Helen Thomas's death on July 20 brought to mind my last encounter with her, a couple of years ago, not long after she gave full vent to her almost comically hostile anti-Israel views.

In 2010, if you recall, Thomas, a longtime reporter and columnist, was asked by a rabbi with a video camera outside a White House Jewish heritage day celebration (of all things) if she had any thoughts on Israel.

It turns out she did. Here is what she said: "Tell them to get the hell out of Palestine."

The rabbi, David Nesenoff, asked her where they should go.

"They should go home," she said. "Poland. Germany. And America, and everywhere else. Why push people out who have lived there for centuries?"

Nesenoff: "Are you familiar with the history of that region?"

Thomas replied, "Very much. I'm of Arab background."

Thomas resigned from her job as a columnist for Hearst Newspapers shortly after the video surfaced, though she was mostly retired at that point, anyway: Only a handful of newspapers carried her reliably screedish columns.

Not long after the controversy, Playboy ran an interview with Thomas, who was asked to respond to something I had written about the controversy.

Playboy: "In the wake of your anti-Israel comments, a blogger from The Atlantic argued there's really no distinction between anti-Zionism and anti-Semitism. He wrote, `Thomas was fired for saying that the Jews of Israel should move to Europe, where their relatives had been slaughtered in the most devastating act of genocide in history. She believes that once the Jews are evacuated from their ancestral homeland, the world's only Jewish country should be replaced by what would be the world's 23rd Arab country. She believes that Palestinians deserve a country of their own but that the Jews are undeserving of a nation-state in their homeland, which has had a continuous Jewish presence for 3,000 years…"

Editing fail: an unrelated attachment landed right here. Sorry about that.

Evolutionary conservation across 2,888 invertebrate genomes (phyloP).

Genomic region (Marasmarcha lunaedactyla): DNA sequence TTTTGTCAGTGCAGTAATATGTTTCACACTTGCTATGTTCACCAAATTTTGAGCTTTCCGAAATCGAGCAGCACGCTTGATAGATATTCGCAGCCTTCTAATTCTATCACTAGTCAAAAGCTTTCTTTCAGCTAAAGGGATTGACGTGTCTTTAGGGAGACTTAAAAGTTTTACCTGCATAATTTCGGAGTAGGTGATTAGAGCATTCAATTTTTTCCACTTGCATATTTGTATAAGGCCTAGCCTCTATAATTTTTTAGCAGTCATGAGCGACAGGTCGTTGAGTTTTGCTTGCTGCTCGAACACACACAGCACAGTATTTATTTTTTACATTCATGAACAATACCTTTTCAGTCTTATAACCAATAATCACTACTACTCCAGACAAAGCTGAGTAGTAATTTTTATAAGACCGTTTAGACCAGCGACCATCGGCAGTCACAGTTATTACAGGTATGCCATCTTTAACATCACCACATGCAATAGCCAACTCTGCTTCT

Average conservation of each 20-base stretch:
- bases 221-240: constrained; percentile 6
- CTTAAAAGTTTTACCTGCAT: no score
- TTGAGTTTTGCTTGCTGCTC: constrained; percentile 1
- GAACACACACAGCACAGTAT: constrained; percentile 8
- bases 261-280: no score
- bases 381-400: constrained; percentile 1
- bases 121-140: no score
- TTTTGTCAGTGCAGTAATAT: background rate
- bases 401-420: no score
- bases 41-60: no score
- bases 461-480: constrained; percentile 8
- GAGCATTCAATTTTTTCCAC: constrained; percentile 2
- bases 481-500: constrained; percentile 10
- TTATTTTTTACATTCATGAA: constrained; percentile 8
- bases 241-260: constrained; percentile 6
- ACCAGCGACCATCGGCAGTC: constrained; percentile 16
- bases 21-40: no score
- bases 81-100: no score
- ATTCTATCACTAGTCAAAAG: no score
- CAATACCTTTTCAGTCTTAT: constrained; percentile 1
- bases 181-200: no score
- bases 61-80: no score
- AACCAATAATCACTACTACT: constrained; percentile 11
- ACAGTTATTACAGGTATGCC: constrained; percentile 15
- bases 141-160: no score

At which point, Thomas interrupted to ask: "Did a Jew write this?"

The interviewer gamely plowed through: "…and has been the location of two previous Jewish states. This sounds like a very anti-Jewish position to me, not merely an anti-Zionist position."

Thomas's reaction to my analysis of her essential atrociousness: "This is a rotten piece. I mean, it's absolutely biased and totally -- who are these people?"

As it happens, I ran into Thomas shortly after the Playboy interview appeared. I couldn't resist the urge to let her know that I was (and am, by the way) Jewish, that the expression "these people" is not terrifically respectful and also that telling the Jews of Israel to move to Germany, where their families were murdered, scores fairly high on the Goldberg Insensitivity Scale. She responded with something unprintable -- not anti-Semitic, just unprintable -- which I found delightful, because I have a fondness for old people who curse and are filled with vinegar.

I understand the tributes to Thomas that have been issued after her death was announced. She was a pioneer in the White House press room, and she carved a path through Washington journalism that was followed by many other women, including journalists of much greater talent and probity. And I understand why obituary writers feel the need to capture her in her fullness. But I don't think her anti-Semitism should be treated as an afterthought, as it has been. (This Eleanor Clift appreciation, which sanitizes Thomas's anti-Jewish rant to an unconscionable degree, is typical.)

The toxic tone Thomas struck in her 2010 comments wasn't the excusable byproduct of old age; it was the same tone she'd been using, in her questions and her columns, for years (this Jack Shafer column from 2003 will help you understand the Thomas method).

Thomas's sympathy for the Palestinians was a blinding compassion. Her prejudices followed inevitably from her inability to understand a competing and equally valid -- and equally tragic -- national narrative.

Which, by the way, isn't the mark of a very good reporter.

(Jeffrey Goldberg is a Bloomberg View columnist. Follow him on Twitter.)